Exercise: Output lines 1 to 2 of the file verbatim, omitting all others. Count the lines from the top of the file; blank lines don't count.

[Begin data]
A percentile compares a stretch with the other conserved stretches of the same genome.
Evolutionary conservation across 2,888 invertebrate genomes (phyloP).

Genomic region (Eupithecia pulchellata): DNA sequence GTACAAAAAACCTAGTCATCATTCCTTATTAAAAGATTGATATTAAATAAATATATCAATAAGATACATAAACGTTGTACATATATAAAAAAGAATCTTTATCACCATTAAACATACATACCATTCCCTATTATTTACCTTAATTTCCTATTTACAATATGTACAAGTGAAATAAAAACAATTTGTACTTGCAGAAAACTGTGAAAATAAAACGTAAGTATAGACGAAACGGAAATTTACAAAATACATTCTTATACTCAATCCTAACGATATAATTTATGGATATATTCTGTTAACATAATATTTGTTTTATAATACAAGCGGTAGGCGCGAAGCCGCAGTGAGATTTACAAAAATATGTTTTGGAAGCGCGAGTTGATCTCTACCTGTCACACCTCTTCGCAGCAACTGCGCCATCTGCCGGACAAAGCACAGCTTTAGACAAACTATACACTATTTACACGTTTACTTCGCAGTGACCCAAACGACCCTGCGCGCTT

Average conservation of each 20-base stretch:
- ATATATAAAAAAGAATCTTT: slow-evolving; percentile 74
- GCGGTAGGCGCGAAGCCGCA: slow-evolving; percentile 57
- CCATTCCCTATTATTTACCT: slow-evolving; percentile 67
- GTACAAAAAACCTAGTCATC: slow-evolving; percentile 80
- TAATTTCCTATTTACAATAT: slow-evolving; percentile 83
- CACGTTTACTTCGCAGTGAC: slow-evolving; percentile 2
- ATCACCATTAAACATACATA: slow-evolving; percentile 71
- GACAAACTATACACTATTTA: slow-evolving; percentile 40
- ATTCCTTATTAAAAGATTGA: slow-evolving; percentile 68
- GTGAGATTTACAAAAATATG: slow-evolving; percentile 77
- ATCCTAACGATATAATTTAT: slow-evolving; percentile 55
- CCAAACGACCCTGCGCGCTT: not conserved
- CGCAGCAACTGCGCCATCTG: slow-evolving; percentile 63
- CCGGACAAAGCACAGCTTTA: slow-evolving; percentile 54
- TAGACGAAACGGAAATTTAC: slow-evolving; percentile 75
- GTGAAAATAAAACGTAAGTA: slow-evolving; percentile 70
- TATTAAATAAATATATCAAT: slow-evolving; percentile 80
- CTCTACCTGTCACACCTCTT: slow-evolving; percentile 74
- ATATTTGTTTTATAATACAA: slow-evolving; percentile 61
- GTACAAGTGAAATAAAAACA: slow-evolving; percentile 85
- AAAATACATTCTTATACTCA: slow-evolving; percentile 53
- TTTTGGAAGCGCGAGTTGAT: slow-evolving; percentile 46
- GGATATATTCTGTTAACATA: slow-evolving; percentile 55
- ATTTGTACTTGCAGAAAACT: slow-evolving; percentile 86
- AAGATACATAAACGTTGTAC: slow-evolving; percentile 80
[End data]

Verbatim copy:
A percentile compares a stretch with the other conserved stretches of the same genome.
Evolutionary conservation across 2,888 invertebrate genomes (phyloP).